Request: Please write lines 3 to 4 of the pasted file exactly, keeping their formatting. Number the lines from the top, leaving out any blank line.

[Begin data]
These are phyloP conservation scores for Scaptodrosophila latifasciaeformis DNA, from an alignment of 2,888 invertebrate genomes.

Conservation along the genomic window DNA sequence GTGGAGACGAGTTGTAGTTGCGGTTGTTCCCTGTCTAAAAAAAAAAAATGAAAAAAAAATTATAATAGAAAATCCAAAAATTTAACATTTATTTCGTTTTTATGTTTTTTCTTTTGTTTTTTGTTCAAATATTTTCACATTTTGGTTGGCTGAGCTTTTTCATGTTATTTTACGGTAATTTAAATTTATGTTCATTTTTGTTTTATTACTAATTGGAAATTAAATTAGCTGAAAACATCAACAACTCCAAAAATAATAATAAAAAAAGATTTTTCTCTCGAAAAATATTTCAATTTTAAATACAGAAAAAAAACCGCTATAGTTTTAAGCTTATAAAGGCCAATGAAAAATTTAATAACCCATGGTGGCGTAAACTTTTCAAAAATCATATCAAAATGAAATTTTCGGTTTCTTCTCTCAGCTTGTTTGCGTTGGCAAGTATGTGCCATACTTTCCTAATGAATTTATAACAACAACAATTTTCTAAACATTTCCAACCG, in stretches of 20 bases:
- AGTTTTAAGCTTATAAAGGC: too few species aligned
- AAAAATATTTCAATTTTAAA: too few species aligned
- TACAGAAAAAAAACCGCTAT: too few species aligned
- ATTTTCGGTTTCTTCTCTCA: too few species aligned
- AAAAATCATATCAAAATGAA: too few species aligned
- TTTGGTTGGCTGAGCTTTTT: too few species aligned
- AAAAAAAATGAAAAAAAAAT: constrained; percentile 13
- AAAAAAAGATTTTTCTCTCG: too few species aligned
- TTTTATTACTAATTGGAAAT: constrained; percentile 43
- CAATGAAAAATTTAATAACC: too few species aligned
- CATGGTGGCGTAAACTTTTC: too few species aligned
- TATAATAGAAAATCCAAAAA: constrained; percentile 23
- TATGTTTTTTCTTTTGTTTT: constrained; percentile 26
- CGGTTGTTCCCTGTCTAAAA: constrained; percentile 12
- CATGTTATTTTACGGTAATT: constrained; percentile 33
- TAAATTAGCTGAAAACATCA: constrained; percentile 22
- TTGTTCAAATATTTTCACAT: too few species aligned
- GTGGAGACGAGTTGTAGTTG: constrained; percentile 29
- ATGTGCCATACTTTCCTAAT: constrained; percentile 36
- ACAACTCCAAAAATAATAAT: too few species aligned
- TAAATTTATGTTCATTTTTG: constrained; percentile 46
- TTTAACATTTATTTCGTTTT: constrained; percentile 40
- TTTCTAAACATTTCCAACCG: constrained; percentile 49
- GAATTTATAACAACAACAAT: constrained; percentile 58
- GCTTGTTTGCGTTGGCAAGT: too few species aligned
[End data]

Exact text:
- AGTTTTAAGCTTATAAAGGC: too few species aligned
- AAAAATATTTCAATTTTAAA: too few species aligned